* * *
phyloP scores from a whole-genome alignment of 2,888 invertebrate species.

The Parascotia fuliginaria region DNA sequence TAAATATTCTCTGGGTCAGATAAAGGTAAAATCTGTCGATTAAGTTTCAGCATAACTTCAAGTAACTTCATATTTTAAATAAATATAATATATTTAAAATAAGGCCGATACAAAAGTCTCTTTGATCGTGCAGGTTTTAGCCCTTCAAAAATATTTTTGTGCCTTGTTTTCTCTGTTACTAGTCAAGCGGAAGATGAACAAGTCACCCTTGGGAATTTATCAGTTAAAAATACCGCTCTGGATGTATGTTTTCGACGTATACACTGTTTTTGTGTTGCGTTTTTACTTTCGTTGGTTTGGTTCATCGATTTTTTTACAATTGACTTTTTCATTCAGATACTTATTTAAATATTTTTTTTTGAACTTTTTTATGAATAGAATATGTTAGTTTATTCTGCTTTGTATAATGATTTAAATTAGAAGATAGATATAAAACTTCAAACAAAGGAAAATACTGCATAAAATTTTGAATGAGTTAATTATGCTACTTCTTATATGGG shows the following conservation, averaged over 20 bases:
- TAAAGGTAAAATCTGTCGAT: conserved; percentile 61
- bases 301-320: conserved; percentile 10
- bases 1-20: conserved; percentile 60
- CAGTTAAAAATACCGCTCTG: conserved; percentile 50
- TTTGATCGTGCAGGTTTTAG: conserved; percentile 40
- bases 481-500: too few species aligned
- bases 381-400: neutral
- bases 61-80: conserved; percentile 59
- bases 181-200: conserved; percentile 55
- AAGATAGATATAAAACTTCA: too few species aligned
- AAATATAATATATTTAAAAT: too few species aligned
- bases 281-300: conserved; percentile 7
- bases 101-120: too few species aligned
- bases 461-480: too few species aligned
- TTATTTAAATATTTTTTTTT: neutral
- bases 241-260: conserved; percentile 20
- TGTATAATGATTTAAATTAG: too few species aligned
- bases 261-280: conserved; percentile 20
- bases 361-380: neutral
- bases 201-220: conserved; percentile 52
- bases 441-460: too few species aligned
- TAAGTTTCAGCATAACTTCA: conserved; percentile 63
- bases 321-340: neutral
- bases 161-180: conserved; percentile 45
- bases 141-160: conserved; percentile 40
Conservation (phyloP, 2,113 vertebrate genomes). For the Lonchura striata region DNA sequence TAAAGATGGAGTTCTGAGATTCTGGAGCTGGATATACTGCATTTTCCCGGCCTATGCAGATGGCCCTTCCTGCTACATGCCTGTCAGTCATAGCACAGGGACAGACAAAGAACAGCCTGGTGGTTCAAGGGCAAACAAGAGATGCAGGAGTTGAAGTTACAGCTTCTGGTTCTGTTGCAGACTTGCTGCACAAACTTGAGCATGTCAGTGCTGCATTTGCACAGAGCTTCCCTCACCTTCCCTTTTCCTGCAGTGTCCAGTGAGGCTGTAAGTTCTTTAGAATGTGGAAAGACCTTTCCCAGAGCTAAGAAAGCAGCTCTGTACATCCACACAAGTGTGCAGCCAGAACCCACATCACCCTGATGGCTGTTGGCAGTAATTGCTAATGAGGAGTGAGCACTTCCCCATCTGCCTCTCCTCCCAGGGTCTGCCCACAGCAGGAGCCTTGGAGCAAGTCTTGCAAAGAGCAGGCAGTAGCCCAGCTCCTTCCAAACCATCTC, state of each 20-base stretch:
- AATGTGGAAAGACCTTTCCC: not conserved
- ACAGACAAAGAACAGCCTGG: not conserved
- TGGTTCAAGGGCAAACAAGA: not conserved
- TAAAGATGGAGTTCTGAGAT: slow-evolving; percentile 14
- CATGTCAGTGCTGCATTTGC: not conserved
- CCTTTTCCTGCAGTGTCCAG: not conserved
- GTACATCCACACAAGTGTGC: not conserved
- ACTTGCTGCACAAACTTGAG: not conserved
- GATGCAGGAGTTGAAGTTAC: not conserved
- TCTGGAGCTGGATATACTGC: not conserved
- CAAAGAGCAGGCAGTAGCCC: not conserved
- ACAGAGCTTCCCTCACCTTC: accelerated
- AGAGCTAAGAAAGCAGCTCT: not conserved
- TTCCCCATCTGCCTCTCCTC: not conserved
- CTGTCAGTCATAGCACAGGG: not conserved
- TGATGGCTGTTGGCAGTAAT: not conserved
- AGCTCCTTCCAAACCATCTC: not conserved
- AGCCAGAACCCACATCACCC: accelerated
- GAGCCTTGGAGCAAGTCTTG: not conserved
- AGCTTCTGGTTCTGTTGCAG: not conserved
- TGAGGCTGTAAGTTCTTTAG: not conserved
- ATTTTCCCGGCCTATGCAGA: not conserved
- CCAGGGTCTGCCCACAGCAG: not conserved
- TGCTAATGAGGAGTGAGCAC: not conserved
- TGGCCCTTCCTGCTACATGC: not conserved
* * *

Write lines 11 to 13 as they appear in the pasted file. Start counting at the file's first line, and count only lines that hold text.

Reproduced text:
- bases 181-200: conserved; percentile 55
- AAGATAGATATAAAACTTCA: too few species aligned
- AAATATAATATATTTAAAAT: too few species aligned